Towan, Keep It 100:
How Important Is Credit in Business?

E File | Posted on November 07, 2017

This week we take on a topic that nobody ever really wants to talk about: credit. To say that credit is an issue for most Americans these days is an understatement, but since this blog is about professional development, I’m going to talk today about how credit (good, bad, or none at all) can affect your ability to do business.

“Towan, how important is credit in business?

In many cases credit is the lifeline of your business. It’s not uncommon for entrepreneurs to have compromised credit as they build their business, but you’ll have to clean it up to secure the financing to grow your business. Repairing your credit takes time, patience, and effort, but it’s a necessary part of life. 

Here are some tips to help you repair your credit:

  • Contact creditors and negotiate payment terms and plans to decrease your debt.
  • Work with a mortgage lender to assess your ability to purchase a home; the mortgage lender can rescore your credit as you pay things off.
  • Assess your assets and liabilities. Are you making high monthly car payments that are taking away from your ability to pay off other debt? Your score could improve a little faster if you reduce the amount you spend on certain liabilities or on non-money-generating items (such as a fancy car) and double up on your debt payments. If you’re in need of a loan, identifying what assets you have can help you negotiate a better rate if you’re credit isn’t perfect.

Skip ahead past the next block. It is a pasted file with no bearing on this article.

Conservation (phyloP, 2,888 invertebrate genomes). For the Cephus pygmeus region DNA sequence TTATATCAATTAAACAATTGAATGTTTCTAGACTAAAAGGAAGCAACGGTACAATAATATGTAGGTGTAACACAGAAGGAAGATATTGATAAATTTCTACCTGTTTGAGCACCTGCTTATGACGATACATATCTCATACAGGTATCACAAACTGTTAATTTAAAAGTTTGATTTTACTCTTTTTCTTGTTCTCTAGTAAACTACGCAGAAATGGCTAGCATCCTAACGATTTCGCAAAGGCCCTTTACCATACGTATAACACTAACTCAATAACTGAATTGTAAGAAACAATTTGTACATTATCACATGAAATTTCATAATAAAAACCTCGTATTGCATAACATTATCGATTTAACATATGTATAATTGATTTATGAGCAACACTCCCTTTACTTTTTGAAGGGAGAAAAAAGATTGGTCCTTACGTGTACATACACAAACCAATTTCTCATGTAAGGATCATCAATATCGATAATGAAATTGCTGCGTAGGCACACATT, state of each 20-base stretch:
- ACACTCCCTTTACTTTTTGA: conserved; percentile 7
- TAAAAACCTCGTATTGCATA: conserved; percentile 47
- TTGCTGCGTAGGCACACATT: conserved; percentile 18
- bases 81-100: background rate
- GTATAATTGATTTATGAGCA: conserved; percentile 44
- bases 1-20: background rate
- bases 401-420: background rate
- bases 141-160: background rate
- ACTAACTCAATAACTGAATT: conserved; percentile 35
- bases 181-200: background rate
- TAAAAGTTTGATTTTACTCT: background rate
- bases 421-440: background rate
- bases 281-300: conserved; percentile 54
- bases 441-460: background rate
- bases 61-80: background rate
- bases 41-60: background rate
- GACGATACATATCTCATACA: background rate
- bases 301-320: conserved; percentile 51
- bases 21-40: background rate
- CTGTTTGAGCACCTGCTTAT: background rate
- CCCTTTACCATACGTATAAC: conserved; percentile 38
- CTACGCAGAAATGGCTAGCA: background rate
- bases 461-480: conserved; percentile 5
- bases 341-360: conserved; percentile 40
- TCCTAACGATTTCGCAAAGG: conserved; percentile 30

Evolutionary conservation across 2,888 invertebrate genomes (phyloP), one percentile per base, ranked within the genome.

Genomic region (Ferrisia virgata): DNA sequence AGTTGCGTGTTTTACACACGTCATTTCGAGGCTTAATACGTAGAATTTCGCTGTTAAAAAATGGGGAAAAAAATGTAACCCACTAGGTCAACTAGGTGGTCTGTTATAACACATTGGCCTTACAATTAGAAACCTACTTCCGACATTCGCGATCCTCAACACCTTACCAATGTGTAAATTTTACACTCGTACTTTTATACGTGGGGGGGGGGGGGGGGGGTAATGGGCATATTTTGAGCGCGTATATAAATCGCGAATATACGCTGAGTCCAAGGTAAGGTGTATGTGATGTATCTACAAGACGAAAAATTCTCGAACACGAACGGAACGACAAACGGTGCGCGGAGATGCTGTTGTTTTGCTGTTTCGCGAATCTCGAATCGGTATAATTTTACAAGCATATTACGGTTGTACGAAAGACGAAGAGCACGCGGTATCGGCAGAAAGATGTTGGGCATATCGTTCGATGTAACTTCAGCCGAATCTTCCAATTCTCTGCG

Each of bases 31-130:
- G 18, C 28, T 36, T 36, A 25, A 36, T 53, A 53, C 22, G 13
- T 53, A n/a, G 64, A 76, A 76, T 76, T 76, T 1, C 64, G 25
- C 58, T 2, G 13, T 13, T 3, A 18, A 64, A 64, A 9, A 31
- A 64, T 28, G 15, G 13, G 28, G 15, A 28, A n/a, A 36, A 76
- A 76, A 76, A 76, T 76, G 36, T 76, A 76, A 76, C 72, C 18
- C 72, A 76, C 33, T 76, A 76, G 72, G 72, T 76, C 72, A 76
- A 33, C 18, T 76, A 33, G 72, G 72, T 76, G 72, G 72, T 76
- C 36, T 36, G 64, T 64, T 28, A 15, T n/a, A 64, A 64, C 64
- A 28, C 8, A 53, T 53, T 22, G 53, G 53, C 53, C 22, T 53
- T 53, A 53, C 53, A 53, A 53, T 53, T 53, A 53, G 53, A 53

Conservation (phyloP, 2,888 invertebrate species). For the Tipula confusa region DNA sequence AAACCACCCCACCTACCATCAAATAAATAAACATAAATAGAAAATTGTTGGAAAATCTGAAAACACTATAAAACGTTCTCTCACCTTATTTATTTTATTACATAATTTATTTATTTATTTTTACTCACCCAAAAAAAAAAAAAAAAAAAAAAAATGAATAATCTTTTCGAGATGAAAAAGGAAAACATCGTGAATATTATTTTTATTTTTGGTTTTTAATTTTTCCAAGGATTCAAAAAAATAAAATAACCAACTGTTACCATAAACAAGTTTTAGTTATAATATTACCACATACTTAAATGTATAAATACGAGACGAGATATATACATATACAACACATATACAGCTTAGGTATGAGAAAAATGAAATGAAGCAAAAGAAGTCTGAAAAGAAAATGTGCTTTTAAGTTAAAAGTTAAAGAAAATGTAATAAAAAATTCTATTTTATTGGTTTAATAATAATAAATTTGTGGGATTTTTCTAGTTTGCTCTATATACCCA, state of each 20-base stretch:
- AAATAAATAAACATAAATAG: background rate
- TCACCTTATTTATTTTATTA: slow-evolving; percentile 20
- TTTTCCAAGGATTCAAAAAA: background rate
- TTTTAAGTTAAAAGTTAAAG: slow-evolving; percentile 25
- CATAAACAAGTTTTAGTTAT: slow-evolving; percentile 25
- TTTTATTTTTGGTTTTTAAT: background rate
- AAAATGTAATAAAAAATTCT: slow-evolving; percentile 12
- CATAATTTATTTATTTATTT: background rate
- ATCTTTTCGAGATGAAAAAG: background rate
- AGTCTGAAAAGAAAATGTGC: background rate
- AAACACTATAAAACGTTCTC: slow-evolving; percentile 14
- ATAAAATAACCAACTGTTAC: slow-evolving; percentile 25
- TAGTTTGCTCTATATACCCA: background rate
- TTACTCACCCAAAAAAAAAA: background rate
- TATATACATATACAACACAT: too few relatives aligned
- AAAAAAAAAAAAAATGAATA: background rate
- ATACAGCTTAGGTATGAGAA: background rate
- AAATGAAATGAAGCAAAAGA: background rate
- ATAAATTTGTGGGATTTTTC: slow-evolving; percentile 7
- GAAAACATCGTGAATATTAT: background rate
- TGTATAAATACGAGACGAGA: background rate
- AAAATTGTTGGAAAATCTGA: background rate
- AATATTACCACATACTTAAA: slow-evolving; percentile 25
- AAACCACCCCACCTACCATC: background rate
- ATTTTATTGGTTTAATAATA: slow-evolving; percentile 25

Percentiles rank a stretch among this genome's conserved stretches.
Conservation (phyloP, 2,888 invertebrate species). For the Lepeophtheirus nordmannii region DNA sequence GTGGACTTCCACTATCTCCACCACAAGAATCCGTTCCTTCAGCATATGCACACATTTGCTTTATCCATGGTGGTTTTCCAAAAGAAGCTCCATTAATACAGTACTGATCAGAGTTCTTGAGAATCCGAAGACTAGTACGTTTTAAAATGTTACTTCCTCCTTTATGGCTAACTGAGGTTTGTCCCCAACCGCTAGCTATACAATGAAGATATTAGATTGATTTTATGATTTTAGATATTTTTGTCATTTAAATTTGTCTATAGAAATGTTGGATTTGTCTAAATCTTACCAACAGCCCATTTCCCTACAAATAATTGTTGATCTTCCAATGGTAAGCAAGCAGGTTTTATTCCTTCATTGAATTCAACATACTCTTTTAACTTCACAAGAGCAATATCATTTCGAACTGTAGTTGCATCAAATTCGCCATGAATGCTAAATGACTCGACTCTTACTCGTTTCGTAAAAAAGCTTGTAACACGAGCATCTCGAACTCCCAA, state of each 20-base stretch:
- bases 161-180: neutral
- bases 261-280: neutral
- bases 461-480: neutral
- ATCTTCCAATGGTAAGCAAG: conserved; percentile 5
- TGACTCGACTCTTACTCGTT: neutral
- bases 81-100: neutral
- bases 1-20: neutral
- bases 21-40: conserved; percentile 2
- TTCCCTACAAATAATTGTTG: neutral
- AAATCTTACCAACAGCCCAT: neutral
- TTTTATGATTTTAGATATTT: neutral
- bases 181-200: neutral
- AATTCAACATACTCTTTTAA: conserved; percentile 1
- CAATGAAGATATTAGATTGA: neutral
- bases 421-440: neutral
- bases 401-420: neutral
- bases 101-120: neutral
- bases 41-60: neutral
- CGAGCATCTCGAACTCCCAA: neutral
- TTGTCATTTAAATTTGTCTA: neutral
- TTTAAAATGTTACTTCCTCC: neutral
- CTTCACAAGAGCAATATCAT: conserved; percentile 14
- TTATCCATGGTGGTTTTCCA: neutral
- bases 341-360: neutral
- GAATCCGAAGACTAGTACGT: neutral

• Pay your bills on time! This seems like a no-brainer, but life happens, and sometimes business owners find themselves getting sued because of an oversight or an intentional non-payment. Lawsuits do not bode well for business.

With startup culture being the latest craze in business, a lot of entrepreneurs are not considering their credit issues when going into business. Unless you want to rely on GoFundMe or Kickstarter for all your future endeavors, you will need solid, if not great, credit to secure a business loan or line of credit. Remember that your personal score affects your business rating, so it’s best to try to rein in any personal debt before seeking financing.

Once you are ready, consider the following: 

  • Local banks and credit unions. Often local banks offer more personal financial counseling, better rates for small business owners, and tools and resources to help entrepreneurs keep their finances intact as they scale.
  • The best type of loan for your business. Are you better off with a business line of credit or a business loan? Should you consider crowdfunding or traditional lending? Are you eligible for any grants or micro-loans from local non-profits or business associations? A banking professional can help you determine this, based on what your financing will be used for.
  • Do you have a system in place to stay out of debt? If it happened once, it can happen again, and the second time isn’t always as easy to repair. Work with an accountant or use financial planning tools to determine your income-to-expenses ratio, create a realistic plan you can stick to in order to build up savings for emergencies, and put as many bills on autopay as possible to avoid missed payments and potential collections.

Repairing your credit and taking time out of your business to invest in asset-building may not seem like top priorities for the young entrepreneur, but trust me, it’s better to get ahead of these things before you spiral out of control.